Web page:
Torah comes from the same Hebrew word as “instruction.” Each commandment (and verse) in the Torah has its simple directive — to know what to do — along with its parallel layers of instruction. This month we are involved in an ongoing mitzvah wherein every day we have a new commandment:
“And you shall count for yourselves from the morrow of the Shabbat, from the day that you bring the Omer [offering] that is raised, seven complete weeks…(Leviticus 23:15-16).
During the period between the holidays of Passover and Shavuot, the Omer is counted each evening, a preparation for the receiving of the Torah on Shavuot.
The most basic reason for counting is to imitate — or rather, relive — the journey of the Jews who left Egypt. They counted down the days until receiving the Torah. But there is also a deeper reason for the counting: The Hebrew word for counting is sefirah. The same letters also spell the word sapir, to shine (like a “sapphire.”) Each day leading up to receiving the Torah, the Jewish people worked to refine another aspect of their character, to make it shine.
So, in addition to the actual counting, we are reliving the same spiritual journey. We, therefore, engage in a 49-day process of self-refinement. More specifically, these seven weeks relate directly to the seven specific emotional attributes within every soul, which further subdivides into seven. This offers an opportunity to cleanse another character trait in fine detail until we arrive at the 50th day.
Where we are now
The past three weeks, we focused on the three innate emotional traits. First came chesed (translated as “lovingkindness”), which is our power of attraction. Next came gevurah (translated as “severity”), which is the power of limitation and discipline. This past week involved the power of tiferet (“beauty” or “harmony”), which allows us to balance indiscriminate kindness and giving with judgement, which also manifests as mercy, compassion and empathy.
This Thursday night targets a new soul power — the first of the three functional attributes known as “netzach” (translated as “victory”). These qualities are not as widely discussed, and more complex to define. To explain the specific function of netzach, let’s explore a seemingly separate topic:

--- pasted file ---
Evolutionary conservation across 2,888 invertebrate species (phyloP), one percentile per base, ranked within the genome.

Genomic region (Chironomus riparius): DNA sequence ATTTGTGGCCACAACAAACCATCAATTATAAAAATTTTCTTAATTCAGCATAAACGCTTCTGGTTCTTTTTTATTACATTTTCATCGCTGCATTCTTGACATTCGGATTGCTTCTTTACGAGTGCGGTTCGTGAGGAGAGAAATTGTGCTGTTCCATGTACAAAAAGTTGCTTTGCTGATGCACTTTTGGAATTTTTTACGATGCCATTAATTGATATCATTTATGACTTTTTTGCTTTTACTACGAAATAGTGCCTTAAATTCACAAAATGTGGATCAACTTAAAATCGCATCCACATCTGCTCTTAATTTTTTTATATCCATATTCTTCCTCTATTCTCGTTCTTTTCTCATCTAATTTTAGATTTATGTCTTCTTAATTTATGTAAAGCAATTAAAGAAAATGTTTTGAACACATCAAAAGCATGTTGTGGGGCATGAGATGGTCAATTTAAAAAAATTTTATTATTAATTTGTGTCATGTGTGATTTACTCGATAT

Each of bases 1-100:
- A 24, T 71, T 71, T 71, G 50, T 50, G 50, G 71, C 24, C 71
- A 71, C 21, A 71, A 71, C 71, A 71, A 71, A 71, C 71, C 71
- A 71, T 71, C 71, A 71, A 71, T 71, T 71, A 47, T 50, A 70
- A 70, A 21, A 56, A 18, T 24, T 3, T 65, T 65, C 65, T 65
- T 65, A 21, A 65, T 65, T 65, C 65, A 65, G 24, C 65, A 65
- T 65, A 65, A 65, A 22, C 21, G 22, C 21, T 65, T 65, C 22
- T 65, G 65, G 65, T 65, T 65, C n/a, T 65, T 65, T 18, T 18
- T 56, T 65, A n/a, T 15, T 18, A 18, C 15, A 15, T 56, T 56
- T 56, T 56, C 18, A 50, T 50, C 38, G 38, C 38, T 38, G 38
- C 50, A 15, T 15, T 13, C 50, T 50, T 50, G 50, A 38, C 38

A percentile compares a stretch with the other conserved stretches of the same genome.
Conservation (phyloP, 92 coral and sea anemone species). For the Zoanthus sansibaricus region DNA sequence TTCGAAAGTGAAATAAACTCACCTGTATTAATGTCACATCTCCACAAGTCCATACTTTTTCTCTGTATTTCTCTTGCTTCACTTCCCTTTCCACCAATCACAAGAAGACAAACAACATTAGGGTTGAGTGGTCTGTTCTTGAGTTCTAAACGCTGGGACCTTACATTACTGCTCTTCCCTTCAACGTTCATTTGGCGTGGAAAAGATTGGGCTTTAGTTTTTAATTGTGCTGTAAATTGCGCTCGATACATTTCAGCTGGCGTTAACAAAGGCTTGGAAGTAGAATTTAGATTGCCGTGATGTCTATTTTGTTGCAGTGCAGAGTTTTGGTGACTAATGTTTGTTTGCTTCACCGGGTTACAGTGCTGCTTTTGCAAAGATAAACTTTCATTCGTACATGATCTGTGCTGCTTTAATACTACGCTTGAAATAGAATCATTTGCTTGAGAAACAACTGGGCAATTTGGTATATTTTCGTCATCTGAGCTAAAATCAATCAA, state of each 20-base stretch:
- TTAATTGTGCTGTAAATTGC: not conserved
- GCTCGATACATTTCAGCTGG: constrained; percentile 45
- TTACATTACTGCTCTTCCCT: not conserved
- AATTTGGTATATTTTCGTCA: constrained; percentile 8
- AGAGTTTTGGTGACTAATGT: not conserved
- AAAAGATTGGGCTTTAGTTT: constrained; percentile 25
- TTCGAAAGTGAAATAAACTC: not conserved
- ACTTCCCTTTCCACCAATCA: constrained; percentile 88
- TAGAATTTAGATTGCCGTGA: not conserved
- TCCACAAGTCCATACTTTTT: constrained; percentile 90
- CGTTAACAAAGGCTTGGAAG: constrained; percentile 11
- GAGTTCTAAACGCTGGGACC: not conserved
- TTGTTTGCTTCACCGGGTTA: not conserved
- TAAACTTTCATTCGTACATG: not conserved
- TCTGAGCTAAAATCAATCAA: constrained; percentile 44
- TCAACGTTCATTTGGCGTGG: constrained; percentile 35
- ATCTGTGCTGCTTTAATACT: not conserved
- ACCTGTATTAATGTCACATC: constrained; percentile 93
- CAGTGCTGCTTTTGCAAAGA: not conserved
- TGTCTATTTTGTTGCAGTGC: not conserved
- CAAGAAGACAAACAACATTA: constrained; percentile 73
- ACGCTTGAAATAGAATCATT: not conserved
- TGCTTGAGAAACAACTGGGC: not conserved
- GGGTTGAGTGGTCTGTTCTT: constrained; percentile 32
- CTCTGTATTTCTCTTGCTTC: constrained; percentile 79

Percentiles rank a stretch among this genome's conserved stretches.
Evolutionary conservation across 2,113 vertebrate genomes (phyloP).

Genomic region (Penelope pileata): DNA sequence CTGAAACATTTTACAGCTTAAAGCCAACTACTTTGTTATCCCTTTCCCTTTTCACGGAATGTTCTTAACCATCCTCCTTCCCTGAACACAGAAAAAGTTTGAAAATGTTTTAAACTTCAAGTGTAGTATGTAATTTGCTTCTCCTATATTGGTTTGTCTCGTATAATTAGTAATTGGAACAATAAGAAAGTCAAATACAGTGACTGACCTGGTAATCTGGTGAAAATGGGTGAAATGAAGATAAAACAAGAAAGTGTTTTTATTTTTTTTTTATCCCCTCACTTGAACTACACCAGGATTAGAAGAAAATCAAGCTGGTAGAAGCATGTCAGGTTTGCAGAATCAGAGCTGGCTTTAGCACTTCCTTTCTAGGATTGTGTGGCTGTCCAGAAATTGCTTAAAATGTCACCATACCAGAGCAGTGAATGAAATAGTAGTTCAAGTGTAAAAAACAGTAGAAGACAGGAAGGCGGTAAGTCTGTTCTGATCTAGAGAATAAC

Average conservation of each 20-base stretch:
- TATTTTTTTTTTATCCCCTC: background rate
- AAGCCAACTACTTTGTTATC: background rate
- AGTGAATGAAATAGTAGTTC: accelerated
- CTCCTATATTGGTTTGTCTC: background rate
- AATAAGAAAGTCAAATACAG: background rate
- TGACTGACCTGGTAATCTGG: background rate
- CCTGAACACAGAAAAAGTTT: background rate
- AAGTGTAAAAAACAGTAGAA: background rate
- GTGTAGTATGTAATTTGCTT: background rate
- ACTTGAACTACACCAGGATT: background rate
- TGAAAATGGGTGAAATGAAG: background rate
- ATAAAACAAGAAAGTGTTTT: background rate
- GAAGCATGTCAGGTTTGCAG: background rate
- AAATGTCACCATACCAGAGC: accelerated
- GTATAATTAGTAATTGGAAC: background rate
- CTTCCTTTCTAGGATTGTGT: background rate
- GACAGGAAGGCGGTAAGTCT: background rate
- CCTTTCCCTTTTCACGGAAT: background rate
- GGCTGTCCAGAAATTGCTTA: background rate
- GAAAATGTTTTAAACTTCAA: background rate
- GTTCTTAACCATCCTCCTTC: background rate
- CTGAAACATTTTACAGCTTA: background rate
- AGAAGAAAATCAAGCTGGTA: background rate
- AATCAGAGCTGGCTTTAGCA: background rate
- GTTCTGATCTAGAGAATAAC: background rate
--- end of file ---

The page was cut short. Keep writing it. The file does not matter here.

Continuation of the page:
Why do people follow sports with such interest and passion? Why does the outcome of a game have such an emotional effect on certain people? And why the fascination with top athletes and sports icons?
Growing up, I heard my father provide an academic explanation for the widespread interest in professional sports, resulting in teams becoming billion-dollar businesses. Sports, he explained, is a substitute for war. Watching athletes battle for victory on the big stage is a safer outlet for our primal thirst for conquest and combat. But I never found that answer complete.
On the one hand, the pleasure of sports is acquired, not instinctive. First someone must learn the basic rules of the game to appreciate it. But after that, choosing a side to pull for is natural. Even small children pick their favorite teams or player and follow their progress with keen interest.
For the youth, hero-worship of famous athletes may stem from an admiration for their physical prowess. Yet this aspect alone doesn’t explain why the outcome of a game matters so much. Perhaps there is a feeling of belonging, a subconscious sense that when “your team” (usually from your hometown) wins, you win.
The excitement for the game becomes more sophisticated with age — analysis of schemes and strategies, the draft and salary cap decisions — but the core pleasure remains. One only needs look at all the latest spectacular stadiums filled to capacity, annual Super Bowl parties, or bars packed with pumped-up screaming fanatics decked in their teams paraphernalia to recognize how this form of entertainment awakens the same emotions of a child.
Some refined adults claim that they enjoy the artistry, the pursuit of perfection within narrowly defined boundaries. Like all forms of entertainment, sports offer a temporary escape from the pressures of life. Yet there is something different about sports than other forms of entertainment, a quality that films and music cannot offer: the combination of competition and unpredictability.